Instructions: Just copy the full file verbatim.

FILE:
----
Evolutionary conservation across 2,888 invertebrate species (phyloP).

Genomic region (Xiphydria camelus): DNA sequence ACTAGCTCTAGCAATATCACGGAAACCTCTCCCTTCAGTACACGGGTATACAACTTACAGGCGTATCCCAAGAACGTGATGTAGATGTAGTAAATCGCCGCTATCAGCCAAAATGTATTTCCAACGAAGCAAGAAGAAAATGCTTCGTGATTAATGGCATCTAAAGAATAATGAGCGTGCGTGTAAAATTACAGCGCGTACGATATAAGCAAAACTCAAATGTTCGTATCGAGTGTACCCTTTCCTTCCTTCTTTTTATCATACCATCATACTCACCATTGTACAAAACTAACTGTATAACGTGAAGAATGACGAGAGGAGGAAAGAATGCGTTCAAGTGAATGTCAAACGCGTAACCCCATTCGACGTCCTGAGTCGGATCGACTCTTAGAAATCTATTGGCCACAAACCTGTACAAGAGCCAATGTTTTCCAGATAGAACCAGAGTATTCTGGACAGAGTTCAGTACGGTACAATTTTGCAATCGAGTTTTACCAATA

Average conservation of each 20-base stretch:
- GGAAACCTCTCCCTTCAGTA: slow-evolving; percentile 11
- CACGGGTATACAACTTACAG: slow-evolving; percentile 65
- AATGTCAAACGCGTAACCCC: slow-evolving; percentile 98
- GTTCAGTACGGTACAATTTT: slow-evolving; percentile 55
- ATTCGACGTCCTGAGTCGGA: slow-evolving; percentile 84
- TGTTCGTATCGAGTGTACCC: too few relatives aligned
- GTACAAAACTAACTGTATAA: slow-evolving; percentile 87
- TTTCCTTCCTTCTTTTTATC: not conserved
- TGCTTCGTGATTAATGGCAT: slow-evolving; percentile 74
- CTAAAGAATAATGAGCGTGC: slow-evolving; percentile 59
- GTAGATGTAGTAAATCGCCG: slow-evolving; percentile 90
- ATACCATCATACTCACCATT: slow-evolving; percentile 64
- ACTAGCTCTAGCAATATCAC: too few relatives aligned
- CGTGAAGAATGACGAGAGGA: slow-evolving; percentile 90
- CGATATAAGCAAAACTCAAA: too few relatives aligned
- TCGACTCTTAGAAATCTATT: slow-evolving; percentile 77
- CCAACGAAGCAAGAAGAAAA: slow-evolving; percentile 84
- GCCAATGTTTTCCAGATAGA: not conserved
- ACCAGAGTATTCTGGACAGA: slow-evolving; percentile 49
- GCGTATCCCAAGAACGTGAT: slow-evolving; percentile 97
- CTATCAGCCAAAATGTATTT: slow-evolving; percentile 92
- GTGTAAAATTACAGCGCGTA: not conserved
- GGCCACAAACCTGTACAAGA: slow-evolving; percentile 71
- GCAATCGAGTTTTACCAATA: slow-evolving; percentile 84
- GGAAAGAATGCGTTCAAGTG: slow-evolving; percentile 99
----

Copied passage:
Evolutionary conservation across 2,888 invertebrate species (phyloP).

Genomic region (Xiphydria camelus): DNA sequence ACTAGCTCTAGCAATATCACGGAAACCTCTCCCTTCAGTACACGGGTATACAACTTACAGGCGTATCCCAAGAACGTGATGTAGATGTAGTAAATCGCCGCTATCAGCCAAAATGTATTTCCAACGAAGCAAGAAGAAAATGCTTCGTGATTAATGGCATCTAAAGAATAATGAGCGTGCGTGTAAAATTACAGCGCGTACGATATAAGCAAAACTCAAATGTTCGTATCGAGTGTACCCTTTCCTTCCTTCTTTTTATCATACCATCATACTCACCATTGTACAAAACTAACTGTATAACGTGAAGAATGACGAGAGGAGGAAAGAATGCGTTCAAGTGAATGTCAAACGCGTAACCCCATTCGACGTCCTGAGTCGGATCGACTCTTAGAAATCTATTGGCCACAAACCTGTACAAGAGCCAATGTTTTCCAGATAGAACCAGAGTATTCTGGACAGAGTTCAGTACGGTACAATTTTGCAATCGAGTTTTACCAATA

Average conservation of each 20-base stretch:
- GGAAACCTCTCCCTTCAGTA: slow-evolving; percentile 11
- CACGGGTATACAACTTACAG: slow-evolving; percentile 65
- AATGTCAAACGCGTAACCCC: slow-evolving; percentile 98
- GTTCAGTACGGTACAATTTT: slow-evolving; percentile 55
- ATTCGACGTCCTGAGTCGGA: slow-evolving; percentile 84
- TGTTCGTATCGAGTGTACCC: too few relatives aligned
- GTACAAAACTAACTGTATAA: slow-evolving; percentile 87
- TTTCCTTCCTTCTTTTTATC: not conserved
- TGCTTCGTGATTAATGGCAT: slow-evolving; percentile 74
- CTAAAGAATAATGAGCGTGC: slow-evolving; percentile 59
- GTAGATGTAGTAAATCGCCG: slow-evolving; percentile 90
- ATACCATCATACTCACCATT: slow-evolving; percentile 64
- ACTAGCTCTAGCAATATCAC: too few relatives aligned
- CGTGAAGAATGACGAGAGGA: slow-evolving; percentile 90
- CGATATAAGCAAAACTCAAA: too few relatives aligned
- TCGACTCTTAGAAATCTATT: slow-evolving; percentile 77
- CCAACGAAGCAAGAAGAAAA: slow-evolving; percentile 84
- GCCAATGTTTTCCAGATAGA: not conserved
- ACCAGAGTATTCTGGACAGA: slow-evolving; percentile 49
- GCGTATCCCAAGAACGTGAT: slow-evolving; percentile 97
- CTATCAGCCAAAATGTATTT: slow-evolving; percentile 92
- GTGTAAAATTACAGCGCGTA: not conserved
- GGCCACAAACCTGTACAAGA: slow-evolving; percentile 71
- GCAATCGAGTTTTACCAATA: slow-evolving; percentile 84
- GGAAAGAATGCGTTCAAGTG: slow-evolving; percentile 99